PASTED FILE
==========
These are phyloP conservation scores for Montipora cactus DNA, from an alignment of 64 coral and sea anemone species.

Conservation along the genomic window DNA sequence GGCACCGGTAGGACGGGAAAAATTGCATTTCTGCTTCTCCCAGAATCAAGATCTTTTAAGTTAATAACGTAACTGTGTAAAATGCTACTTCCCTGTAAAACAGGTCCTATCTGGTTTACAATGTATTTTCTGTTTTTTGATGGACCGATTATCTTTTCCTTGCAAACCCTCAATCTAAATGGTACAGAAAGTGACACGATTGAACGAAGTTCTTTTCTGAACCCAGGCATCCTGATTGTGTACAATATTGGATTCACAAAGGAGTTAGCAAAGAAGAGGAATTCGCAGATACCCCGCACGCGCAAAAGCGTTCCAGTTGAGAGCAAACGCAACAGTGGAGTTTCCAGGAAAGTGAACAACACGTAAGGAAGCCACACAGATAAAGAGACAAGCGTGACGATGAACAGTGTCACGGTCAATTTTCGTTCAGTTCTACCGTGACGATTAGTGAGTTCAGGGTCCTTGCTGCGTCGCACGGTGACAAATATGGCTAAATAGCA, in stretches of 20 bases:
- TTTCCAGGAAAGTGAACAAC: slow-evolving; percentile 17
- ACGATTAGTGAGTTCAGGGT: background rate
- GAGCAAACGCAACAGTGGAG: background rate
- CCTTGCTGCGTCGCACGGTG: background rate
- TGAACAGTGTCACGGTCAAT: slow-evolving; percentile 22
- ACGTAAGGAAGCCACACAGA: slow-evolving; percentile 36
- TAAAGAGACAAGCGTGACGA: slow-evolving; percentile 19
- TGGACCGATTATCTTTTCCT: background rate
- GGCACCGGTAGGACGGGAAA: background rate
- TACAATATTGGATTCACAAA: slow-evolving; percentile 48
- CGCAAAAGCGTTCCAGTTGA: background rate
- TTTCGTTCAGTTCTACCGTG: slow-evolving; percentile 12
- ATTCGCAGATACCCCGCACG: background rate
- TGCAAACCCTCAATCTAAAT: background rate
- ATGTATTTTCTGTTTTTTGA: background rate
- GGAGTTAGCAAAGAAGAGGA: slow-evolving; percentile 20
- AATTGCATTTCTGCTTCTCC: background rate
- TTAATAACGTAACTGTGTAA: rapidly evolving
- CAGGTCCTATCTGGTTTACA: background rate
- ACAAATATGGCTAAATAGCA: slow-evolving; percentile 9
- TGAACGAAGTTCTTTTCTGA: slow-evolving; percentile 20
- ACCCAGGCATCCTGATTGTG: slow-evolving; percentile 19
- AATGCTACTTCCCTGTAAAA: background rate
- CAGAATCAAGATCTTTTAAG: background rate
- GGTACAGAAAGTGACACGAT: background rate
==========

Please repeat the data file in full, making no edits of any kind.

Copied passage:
These are phyloP conservation scores for Montipora cactus DNA, from an alignment of 64 coral and sea anemone species.

Conservation along the genomic window DNA sequence GGCACCGGTAGGACGGGAAAAATTGCATTTCTGCTTCTCCCAGAATCAAGATCTTTTAAGTTAATAACGTAACTGTGTAAAATGCTACTTCCCTGTAAAACAGGTCCTATCTGGTTTACAATGTATTTTCTGTTTTTTGATGGACCGATTATCTTTTCCTTGCAAACCCTCAATCTAAATGGTACAGAAAGTGACACGATTGAACGAAGTTCTTTTCTGAACCCAGGCATCCTGATTGTGTACAATATTGGATTCACAAAGGAGTTAGCAAAGAAGAGGAATTCGCAGATACCCCGCACGCGCAAAAGCGTTCCAGTTGAGAGCAAACGCAACAGTGGAGTTTCCAGGAAAGTGAACAACACGTAAGGAAGCCACACAGATAAAGAGACAAGCGTGACGATGAACAGTGTCACGGTCAATTTTCGTTCAGTTCTACCGTGACGATTAGTGAGTTCAGGGTCCTTGCTGCGTCGCACGGTGACAAATATGGCTAAATAGCA, in stretches of 20 bases:
- TTTCCAGGAAAGTGAACAAC: slow-evolving; percentile 17
- ACGATTAGTGAGTTCAGGGT: background rate
- GAGCAAACGCAACAGTGGAG: background rate
- CCTTGCTGCGTCGCACGGTG: background rate
- TGAACAGTGTCACGGTCAAT: slow-evolving; percentile 22
- ACGTAAGGAAGCCACACAGA: slow-evolving; percentile 36
- TAAAGAGACAAGCGTGACGA: slow-evolving; percentile 19
- TGGACCGATTATCTTTTCCT: background rate
- GGCACCGGTAGGACGGGAAA: background rate
- TACAATATTGGATTCACAAA: slow-evolving; percentile 48
- CGCAAAAGCGTTCCAGTTGA: background rate
- TTTCGTTCAGTTCTACCGTG: slow-evolving; percentile 12
- ATTCGCAGATACCCCGCACG: background rate
- TGCAAACCCTCAATCTAAAT: background rate
- ATGTATTTTCTGTTTTTTGA: background rate
- GGAGTTAGCAAAGAAGAGGA: slow-evolving; percentile 20
- AATTGCATTTCTGCTTCTCC: background rate
- TTAATAACGTAACTGTGTAA: rapidly evolving
- CAGGTCCTATCTGGTTTACA: background rate
- ACAAATATGGCTAAATAGCA: slow-evolving; percentile 9
- TGAACGAAGTTCTTTTCTGA: slow-evolving; percentile 20
- ACCCAGGCATCCTGATTGTG: slow-evolving; percentile 19
- AATGCTACTTCCCTGTAAAA: background rate
- CAGAATCAAGATCTTTTAAG: background rate
- GGTACAGAAAGTGACACGAT: background rate